- Moscow-based law firm ZP Legal claims to have identified Russian nationals who received bitcoin stolen in the 2014 hack of Mt Gox.
- Local law enforcement is investigating Alexander Vinnik, the alleged operator of the defunct exchange BTC-e.
- ZP Legal says Mt Gox creditors who come forward as potential BTC-e victims may help Russian authorities establish a connection between the exchanges.
- To cut a deal with law enforcement, those who benefited from the Mt Gox hack might offer to return funds to the exchange’s creditors, the law firm reckons.
While creditors of the defunct Mt Gox bitcoin exchange wait for the Japanese courts to resolve the fate of their money, a Moscow-based law firm is proposing a different solution.
According to Mt Gox creditors, ZP Legal contacted them earlier this year, offering an opportunity to recover almost a quarter of the missing 850,000 bitcoins stolen in the 2014 hack of the exchange. (The coins were worth more than $450 million at the time of the theft and $8.5 billion today.)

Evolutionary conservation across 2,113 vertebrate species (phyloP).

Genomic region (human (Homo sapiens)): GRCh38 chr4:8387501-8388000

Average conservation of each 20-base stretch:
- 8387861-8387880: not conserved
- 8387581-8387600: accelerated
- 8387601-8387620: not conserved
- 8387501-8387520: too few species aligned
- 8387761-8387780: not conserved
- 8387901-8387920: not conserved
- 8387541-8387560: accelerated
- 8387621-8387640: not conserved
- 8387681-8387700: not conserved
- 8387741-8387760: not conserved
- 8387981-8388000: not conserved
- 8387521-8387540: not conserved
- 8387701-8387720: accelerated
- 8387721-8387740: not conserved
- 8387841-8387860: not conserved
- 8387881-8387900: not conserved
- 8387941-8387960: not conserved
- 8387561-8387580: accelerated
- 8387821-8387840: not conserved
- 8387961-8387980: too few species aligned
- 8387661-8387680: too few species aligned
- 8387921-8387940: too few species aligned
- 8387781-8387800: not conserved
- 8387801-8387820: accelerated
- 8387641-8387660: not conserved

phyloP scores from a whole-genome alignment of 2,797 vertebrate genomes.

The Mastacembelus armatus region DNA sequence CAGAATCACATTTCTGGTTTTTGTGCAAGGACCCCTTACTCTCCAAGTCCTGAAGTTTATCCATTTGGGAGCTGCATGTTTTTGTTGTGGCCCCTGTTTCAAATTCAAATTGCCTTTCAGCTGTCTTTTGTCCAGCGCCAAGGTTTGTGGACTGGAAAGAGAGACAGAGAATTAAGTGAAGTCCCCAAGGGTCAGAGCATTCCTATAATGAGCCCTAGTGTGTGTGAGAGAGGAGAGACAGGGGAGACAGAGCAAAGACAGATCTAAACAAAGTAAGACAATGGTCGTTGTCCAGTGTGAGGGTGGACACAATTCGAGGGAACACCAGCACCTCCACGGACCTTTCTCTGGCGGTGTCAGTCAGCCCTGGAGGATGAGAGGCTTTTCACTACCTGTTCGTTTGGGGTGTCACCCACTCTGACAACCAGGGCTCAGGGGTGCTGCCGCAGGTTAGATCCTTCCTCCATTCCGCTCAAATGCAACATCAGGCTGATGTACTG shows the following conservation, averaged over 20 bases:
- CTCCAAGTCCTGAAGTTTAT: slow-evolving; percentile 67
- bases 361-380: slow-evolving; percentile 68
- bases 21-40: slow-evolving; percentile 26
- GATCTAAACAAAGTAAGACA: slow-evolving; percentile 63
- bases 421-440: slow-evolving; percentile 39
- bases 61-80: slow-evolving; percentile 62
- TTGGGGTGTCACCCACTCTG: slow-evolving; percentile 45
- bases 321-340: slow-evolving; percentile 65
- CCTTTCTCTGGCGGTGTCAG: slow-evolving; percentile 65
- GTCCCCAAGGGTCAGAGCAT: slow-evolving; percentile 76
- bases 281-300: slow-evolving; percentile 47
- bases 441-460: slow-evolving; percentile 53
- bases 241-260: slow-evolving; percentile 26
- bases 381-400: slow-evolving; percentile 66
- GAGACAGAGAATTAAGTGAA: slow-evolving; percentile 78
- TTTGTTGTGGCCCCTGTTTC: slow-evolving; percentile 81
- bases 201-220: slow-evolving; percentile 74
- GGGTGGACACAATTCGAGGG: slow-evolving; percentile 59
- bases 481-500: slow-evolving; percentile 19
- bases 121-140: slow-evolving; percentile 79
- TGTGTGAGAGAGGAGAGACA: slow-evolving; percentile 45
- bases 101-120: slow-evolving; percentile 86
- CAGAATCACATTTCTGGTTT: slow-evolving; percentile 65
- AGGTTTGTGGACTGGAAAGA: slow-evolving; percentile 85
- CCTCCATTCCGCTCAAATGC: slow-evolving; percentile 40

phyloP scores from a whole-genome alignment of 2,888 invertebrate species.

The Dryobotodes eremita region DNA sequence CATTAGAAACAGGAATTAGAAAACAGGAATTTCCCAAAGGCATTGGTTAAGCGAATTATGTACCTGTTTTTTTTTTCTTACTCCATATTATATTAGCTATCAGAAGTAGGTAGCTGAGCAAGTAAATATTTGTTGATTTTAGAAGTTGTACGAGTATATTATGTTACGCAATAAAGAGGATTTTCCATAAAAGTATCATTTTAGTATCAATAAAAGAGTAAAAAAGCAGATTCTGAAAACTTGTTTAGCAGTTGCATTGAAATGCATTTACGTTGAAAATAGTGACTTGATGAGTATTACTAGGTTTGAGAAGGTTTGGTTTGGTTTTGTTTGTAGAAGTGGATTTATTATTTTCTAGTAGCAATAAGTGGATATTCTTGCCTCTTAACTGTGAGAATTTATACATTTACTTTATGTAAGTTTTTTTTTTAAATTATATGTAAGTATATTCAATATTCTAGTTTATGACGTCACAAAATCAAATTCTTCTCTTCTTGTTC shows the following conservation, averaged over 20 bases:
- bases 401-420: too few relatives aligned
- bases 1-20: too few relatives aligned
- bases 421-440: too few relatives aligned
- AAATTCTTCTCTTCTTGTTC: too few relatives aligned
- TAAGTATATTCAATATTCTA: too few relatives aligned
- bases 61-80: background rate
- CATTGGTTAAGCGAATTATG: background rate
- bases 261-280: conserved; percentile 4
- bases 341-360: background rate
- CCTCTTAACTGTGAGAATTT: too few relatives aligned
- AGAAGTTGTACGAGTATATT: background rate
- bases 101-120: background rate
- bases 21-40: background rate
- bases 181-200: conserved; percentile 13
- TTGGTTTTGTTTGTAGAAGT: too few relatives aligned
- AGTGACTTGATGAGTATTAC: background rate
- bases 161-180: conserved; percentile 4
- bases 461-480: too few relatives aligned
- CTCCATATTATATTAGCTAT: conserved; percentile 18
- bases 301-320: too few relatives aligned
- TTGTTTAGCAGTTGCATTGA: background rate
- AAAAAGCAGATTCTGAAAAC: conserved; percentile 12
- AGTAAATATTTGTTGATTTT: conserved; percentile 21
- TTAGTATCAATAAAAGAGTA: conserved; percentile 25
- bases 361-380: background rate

ZP Legal estimated 170,000 to 200,000 of these coins, currently worth $1.7 billion to $2 billion, can be recovered by taking legal action against Russian nationals who received the stolen money.
In return for its assistance, the law firm will charge creditors 50 to 75 percent of the recovered sum, as well as an hourly rate. However, ZP Legal says it will only accept payment in the event of a successful recovery.
Alexander Zheleznikov, the managing partner of ZP Legal (ZP stands for Zheleznikov and Partners), said he believed that some of the money stolen from Mt Gox might have ended up on another defunct crypto exchange,